About this Author
DBL%20Hendrix%20small.png College chemistry, 1983

Derek Lowe The 2002 Model

Dbl%20new%20portrait%20B%26W.png After 10 years of blogging. . .

Derek Lowe, an Arkansan by birth, got his BA from Hendrix College and his PhD in organic chemistry from Duke before spending time in Germany on a Humboldt Fellowship on his post-doc. He's worked for several major pharmaceutical companies since 1989 on drug discovery projects against schizophrenia, Alzheimer's, diabetes, osteoporosis and other diseases. To contact Derek email him directly: Twitter: Dereklowe

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November 9, 2009

So, Do I Own This, Or What? Answer: What

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Posted by Derek

The latest issue of Nature Medicine has several short articles on patent issues, and is well worth a look if that's your sort of thing. I enjoyed this from the issue's lead editorial:

"An informal poll we conducted while preparing the focus on patents appearing in this issue (pp 1239–1243) disclosed that about two-thirds of scientists, particularly in Europe, don't know who owns the intellectual rights to the discoveries made in their labs. A similarly high proportion don't know if there are any provisions in their job contracts assigning them any rights over their discovery. And roughly half don't even know whether they are legally entitled to open a company based on their research."

As the piece goes on to explain, these turn out not to be particularly hard questions to answer. They are, in fact, answered in just the way you think they are, which makes me wonder a bit about the people who don't know these things. Let's see, even though you're not a lawyer, and don't know much about these things, and you're signing an agreement with a large entity that's very interested in this subject and can afford to pay for good legal advice about it. . .hmm, I wonder who could possibly have the advantage here?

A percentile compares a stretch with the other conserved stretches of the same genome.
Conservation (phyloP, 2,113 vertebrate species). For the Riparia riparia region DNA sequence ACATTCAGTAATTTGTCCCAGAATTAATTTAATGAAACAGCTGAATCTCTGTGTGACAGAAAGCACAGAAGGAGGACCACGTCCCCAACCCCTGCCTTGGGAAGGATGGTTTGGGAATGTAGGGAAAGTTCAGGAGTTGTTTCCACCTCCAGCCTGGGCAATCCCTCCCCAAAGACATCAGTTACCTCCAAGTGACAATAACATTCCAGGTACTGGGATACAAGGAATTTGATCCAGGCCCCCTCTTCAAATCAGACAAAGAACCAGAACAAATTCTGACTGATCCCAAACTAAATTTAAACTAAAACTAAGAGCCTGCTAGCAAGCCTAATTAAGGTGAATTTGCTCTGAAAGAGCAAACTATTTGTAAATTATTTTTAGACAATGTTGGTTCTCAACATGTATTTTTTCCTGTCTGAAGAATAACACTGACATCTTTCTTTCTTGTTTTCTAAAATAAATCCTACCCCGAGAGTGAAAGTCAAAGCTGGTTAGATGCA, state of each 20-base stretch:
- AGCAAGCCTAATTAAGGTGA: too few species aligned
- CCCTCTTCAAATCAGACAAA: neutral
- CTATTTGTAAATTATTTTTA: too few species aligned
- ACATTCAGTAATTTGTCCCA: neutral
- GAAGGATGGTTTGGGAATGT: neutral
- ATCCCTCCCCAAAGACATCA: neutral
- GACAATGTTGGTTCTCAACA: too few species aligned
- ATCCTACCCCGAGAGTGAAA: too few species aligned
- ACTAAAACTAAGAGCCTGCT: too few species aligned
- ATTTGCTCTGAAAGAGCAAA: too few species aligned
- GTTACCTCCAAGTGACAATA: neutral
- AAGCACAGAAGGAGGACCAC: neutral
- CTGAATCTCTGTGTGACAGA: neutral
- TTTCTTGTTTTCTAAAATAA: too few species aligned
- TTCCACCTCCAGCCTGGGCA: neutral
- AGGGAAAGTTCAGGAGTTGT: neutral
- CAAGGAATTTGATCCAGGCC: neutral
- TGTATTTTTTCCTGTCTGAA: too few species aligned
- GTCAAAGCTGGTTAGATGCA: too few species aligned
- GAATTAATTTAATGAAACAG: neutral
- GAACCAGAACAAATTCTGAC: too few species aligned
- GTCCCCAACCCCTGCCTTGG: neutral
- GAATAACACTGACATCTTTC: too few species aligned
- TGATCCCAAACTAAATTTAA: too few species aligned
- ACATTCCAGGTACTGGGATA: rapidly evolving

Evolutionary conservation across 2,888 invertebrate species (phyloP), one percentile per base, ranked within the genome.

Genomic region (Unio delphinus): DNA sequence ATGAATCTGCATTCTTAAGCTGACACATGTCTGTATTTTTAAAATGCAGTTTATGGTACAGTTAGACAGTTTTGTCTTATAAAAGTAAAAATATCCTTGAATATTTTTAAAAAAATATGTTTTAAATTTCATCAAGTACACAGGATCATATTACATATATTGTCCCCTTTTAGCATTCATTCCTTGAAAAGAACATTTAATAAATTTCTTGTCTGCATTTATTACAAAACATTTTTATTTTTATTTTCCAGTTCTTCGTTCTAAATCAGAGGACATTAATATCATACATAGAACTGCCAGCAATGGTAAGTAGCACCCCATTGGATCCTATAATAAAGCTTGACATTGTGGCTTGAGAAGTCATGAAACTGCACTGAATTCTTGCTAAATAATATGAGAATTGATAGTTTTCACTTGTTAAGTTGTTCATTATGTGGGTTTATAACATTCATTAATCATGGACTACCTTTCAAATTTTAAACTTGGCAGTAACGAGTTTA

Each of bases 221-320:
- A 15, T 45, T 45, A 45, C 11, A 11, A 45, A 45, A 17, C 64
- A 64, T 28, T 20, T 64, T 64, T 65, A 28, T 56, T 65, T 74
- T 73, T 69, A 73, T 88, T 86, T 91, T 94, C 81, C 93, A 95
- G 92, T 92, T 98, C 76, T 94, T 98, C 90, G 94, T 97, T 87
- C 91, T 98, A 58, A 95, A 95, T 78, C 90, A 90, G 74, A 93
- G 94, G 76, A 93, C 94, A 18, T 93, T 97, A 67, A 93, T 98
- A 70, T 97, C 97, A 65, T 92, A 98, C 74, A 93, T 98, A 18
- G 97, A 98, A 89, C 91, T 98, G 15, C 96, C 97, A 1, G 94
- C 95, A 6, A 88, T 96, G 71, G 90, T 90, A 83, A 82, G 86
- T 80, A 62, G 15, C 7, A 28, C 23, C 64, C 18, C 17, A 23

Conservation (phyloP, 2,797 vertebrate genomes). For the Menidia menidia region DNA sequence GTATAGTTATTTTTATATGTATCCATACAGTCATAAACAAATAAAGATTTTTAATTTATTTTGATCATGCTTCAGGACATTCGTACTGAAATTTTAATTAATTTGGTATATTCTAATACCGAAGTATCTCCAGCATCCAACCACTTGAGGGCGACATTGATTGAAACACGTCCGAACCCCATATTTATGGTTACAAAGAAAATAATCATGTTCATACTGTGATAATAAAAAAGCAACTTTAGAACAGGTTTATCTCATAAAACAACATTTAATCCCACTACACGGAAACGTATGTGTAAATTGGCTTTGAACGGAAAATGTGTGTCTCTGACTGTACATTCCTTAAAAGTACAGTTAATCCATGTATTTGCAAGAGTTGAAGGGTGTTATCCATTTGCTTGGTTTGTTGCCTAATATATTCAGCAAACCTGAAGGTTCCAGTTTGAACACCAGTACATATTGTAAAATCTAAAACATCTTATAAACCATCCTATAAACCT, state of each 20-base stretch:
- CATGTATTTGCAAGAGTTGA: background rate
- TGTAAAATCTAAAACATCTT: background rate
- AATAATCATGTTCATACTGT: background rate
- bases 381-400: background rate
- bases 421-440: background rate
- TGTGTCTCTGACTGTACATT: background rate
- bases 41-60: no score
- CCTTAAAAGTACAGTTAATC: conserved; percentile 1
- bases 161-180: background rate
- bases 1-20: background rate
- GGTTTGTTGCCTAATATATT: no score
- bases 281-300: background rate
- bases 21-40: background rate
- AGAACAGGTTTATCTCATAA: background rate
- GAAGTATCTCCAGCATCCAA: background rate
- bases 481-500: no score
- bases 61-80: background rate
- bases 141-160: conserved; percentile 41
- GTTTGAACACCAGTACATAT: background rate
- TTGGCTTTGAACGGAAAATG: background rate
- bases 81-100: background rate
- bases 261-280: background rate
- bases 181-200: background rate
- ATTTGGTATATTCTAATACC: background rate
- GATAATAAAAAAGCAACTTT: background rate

Comments (4) + TrackBacks (0) | Category: Patents and IP


1. startup on November 9, 2009 1:04 PM writes...

This meshes well with your recent post about people not using patents as a source for information - obviously anyone with a bit of common sense who looked at the first page of a patent a couple of times, or searched a patent database would know these things.

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2. Hap on November 9, 2009 1:40 PM writes...

The title is great.

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3. gyges on November 9, 2009 2:23 PM writes...

You may be interested in, Kelly & Anor v GE Healthcare Ltd [2009] EWHC 181 (Pat).

In short, inventor working for GE Healthcare invents a patent. GE make lots of money out of it. Employee inventor claims compensation

iv) A fair share for the employees is £1 million for Dr Kelly and £500,000 for Dr Chiu.

Pitifully small amounts but at least it's something.

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4. Ed on November 9, 2009 2:33 PM writes...

It's a little known peculiarity of English law that inventors are entitled to seek additional compensation for their inventions that create significant value for the owners of that IP.

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